I sat in my living room, waiting on my children to return from a birthday dinner at Olive Garden. My phone rang, and I answered. On the other end, my daughter’s friend says, “Megan is shot.” I didn’t hear much of anything after that. In the front of the police officer’s car, I was taken to Memorial Regional Hospital. My youngest daughter was shot and in surgery; the older daughter was released from urgent care after she was examined.
My life forever changed that night. I spent the next month at the hospital, waiting and praying for Megan’s life to be spared. You see, it didn’t matter to me if she would be whole again. I just wanted her to live.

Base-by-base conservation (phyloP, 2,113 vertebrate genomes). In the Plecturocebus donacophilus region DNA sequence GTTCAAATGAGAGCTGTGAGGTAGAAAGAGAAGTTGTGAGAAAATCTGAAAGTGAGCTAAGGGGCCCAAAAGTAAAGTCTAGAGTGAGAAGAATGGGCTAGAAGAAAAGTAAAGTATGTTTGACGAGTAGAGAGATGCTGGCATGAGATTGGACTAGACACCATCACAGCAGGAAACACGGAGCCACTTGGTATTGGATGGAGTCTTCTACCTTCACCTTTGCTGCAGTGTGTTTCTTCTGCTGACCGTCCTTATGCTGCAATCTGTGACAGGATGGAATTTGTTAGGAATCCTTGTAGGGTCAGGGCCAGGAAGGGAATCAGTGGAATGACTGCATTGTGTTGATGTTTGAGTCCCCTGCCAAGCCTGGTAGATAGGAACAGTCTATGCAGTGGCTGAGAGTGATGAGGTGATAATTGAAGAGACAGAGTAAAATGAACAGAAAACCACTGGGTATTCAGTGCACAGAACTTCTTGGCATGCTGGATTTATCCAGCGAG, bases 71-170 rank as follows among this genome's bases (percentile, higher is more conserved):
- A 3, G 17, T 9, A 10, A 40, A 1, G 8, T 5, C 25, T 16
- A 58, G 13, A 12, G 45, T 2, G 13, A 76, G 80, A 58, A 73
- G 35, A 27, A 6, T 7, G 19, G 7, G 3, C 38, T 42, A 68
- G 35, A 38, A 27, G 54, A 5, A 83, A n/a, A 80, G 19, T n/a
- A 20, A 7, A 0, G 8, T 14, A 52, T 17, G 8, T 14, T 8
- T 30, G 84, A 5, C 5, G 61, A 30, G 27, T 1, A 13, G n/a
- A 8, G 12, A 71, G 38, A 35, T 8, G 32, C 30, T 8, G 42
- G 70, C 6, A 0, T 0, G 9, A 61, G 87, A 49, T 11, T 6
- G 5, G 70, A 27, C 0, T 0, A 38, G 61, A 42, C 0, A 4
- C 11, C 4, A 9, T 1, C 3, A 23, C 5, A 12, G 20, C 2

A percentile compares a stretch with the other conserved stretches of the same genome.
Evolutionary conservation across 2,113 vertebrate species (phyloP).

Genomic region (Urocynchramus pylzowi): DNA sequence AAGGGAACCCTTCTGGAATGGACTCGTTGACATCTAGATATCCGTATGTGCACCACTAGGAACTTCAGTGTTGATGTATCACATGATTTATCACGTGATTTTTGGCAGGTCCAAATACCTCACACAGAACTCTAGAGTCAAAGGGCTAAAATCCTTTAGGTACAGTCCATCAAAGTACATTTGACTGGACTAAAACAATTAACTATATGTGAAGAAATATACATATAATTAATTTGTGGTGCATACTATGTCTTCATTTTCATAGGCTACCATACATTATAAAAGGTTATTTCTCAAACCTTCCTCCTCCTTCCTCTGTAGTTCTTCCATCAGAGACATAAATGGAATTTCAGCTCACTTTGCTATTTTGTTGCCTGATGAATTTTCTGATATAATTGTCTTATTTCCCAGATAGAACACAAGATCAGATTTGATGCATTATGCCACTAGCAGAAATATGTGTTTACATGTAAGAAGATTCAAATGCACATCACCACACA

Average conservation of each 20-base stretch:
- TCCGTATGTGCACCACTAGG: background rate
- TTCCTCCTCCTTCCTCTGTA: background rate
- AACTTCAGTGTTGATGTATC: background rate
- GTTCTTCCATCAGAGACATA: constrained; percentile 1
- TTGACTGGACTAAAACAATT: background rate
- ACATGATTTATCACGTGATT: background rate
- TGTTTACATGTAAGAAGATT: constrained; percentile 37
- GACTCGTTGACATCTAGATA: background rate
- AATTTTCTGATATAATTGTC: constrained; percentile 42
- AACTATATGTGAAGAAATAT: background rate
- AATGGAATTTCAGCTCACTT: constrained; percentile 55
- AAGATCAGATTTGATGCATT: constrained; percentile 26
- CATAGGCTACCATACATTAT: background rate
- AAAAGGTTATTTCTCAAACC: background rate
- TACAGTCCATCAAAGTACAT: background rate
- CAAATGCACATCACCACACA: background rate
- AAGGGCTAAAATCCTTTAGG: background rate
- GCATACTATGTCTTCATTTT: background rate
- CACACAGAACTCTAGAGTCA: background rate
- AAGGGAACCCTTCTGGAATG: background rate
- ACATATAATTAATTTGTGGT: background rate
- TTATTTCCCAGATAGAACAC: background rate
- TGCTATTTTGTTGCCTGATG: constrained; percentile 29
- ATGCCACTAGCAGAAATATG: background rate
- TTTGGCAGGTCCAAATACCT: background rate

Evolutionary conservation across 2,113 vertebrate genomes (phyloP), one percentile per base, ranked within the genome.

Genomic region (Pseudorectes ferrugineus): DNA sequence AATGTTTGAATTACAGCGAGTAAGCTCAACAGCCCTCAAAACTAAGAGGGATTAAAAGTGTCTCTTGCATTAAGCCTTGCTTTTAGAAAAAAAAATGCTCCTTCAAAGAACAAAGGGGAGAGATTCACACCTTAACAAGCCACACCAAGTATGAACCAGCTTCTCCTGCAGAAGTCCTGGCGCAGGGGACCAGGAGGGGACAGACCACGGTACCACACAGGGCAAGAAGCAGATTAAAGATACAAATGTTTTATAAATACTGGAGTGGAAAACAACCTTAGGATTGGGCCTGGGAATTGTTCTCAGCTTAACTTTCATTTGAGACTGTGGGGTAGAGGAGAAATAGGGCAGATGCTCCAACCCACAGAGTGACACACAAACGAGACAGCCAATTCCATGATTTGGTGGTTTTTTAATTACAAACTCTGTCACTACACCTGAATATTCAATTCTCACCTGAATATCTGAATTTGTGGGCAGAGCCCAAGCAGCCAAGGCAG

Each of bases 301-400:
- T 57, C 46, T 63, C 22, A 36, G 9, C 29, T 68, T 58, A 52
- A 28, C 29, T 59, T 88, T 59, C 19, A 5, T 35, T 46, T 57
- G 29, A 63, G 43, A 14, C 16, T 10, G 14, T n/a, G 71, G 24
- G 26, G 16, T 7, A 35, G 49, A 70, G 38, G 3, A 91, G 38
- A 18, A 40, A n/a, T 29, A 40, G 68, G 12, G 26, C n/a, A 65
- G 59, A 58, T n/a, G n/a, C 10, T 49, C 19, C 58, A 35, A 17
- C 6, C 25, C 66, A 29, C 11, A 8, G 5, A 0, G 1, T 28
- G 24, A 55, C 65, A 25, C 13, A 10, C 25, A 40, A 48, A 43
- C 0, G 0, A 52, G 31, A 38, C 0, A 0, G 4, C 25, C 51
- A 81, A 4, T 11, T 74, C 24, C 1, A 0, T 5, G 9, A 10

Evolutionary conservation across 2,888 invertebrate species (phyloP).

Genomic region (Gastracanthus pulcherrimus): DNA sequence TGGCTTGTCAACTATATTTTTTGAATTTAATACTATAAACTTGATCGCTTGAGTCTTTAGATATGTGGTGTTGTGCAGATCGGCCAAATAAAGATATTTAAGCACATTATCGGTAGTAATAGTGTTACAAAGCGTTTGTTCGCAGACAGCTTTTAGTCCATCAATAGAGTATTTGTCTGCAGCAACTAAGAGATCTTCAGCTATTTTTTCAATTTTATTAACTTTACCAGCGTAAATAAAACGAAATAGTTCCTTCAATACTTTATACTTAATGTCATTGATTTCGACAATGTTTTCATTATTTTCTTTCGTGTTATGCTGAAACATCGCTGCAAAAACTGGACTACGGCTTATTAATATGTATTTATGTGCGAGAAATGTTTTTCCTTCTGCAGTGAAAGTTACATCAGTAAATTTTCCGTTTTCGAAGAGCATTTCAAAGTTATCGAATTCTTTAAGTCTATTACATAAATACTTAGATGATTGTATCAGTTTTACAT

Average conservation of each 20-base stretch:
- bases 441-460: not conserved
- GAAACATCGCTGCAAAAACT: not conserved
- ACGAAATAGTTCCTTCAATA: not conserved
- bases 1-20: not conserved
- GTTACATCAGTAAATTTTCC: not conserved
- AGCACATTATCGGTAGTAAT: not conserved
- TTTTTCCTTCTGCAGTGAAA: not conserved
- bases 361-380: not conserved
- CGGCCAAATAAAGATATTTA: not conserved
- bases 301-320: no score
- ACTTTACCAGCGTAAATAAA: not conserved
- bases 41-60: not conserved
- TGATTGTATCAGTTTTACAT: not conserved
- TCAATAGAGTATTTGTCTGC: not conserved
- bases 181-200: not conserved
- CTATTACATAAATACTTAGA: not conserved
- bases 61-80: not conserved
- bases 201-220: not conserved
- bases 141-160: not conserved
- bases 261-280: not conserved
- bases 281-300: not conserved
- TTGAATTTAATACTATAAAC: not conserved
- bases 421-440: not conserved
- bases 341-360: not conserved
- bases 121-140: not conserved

My faith was tested more than I would have thought because I have one child in the ICU and one that was so shaken up because she was driving the car that almost became their grave. Our sense of safety has changed forever. But ever since that day, we have been active in our community and state, trying to prevent others from going through the same trauma.